The Integrated Electronic Ignition (EI) system consists of a Crankshaft Position (CKP) Sensor, coil packs, connecting wiring and the PCM. The Coil On Plug (COP) Integrated EI System eliminates the need for spark plug wires but does require input from the Camshaft Position (CMP) Sensor. Operation of the components is as follows:
- The CKP Sensor is used to indicate crankshaft position and speed by sensing a missing tooth on a pulse wheel mounted to the crankshaft. The CMP Sensor is used by the COP Integrated EI System to identify top dead center of compression of cylinder #1 to synchronizer the firing of the individual coils.
- The PCM uses the CKP signal to calculate a spark target and then fires the coil packs to that target. The PCM uses the CMP sensor on COP Integrated EI System to identify top dead center of the compression of cylinder #1 to synchronizer the firing of the individual coils.
- The coils and coil packs receive their signal from the PCM to fire at a calculated spark target. Each coil within the pack fires two spark plugs at the same time. The plugs are paired so that as one fires during the compression stroke the other fires during the exhaust stroke. The next time the coil is fired the situation is reversed. The COP system fires only one spark plug per coil and only on the compression stroke. The PCM acts as an electronic switch to ground in the coil primary circuit. When the switch is closed, battery power applied to the coil primary circuit builds a magnetic field around the primary coil;. When the switch opens, the power is interrupted and the primary field collapses inducing the high voltage in the secondary coil windings and the spark plug is fired. A kickback voltage spike to generate an Ignition Diagnostic Monitor (IDM) signal. IDM communicates information by pulse width modulation in the PCM.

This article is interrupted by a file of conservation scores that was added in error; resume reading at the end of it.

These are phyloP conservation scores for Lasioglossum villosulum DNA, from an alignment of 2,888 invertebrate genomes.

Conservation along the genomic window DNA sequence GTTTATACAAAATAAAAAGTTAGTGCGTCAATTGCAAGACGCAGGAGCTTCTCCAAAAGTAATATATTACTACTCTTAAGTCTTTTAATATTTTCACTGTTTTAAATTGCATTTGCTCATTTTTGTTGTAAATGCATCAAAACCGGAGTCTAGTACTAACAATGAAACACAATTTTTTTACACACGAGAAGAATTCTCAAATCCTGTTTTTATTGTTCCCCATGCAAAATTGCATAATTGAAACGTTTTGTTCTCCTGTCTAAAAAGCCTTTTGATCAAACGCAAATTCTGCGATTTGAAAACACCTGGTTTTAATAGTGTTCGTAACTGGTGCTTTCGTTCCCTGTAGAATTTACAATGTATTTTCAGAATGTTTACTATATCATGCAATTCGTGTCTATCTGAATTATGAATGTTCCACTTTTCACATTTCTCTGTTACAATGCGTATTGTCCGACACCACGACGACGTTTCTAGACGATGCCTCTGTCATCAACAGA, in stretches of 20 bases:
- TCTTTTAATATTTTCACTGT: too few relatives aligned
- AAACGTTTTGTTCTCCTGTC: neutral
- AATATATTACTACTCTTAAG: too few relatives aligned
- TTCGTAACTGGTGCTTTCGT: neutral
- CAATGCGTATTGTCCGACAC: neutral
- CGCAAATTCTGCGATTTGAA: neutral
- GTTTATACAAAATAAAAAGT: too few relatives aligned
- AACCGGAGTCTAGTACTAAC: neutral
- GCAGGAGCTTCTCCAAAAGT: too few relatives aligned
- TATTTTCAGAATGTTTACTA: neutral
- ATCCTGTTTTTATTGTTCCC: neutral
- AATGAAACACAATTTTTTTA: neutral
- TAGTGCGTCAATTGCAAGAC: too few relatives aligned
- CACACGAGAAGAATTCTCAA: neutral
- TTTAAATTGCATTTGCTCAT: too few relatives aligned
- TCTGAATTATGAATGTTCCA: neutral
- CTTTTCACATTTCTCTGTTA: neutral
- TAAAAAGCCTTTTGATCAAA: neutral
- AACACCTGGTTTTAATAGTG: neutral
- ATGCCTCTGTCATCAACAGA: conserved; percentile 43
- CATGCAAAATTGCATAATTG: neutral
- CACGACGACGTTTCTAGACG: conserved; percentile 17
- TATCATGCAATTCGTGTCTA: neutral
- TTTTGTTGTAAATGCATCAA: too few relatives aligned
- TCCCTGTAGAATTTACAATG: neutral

- The PCM processes the CKP signal and uses it to drive the tachometer as the Clean Tach Out signal.
OBD II-EEC V
The clean air act of 1990 requires that all vehicles sold in the United States meet On-Board Diagnostic (OBD)II requirements by the 1996 model year. Ford's fifth generation of electronic engine control systems, known as EEC V, is designed to meet OBD II requirements. The primary difference between EEC IV and EEC V are the monitors. EEC IV monitors are designed to detect system and component failure. EEC V monitors are designed to monitor the efficiency of engine and emission systems. The Malfunction Indicator Lamp (MIL) illuminates if the vehicle emissions exceed 1.5 times the allowable standard based on federal test procedures. If any single component or strategy failure permits emissions to exceed this level, the MIL illuminates to alert the operator and a Diagnostic Trouble Code (DTC) will be stored the Powertrain Control Module (PCM).
Lincoln vehicles produced by Ford in North America could come equipped (depending on the year) with either of two types of ignition systems. A (DI) distributor ignition (discussed earlier in this section), or an (EI) electronic ignition. EI systems are Distributorless. They contain multiple coils, known as coil packs. Secondary voltage is delivered directly from the coils to the spark plugs via spark plug wires. This ignition system also uses the EEC system to control spark timing.
There are two types of EI ignition systems:
The vehicles discussed here use a high data rate system, on the 4.6L engine.
There are many similarities between the EI-low data rate and high data rate ignition systems. Both systems have the following similar features:
The components in the EI-high data rate system include: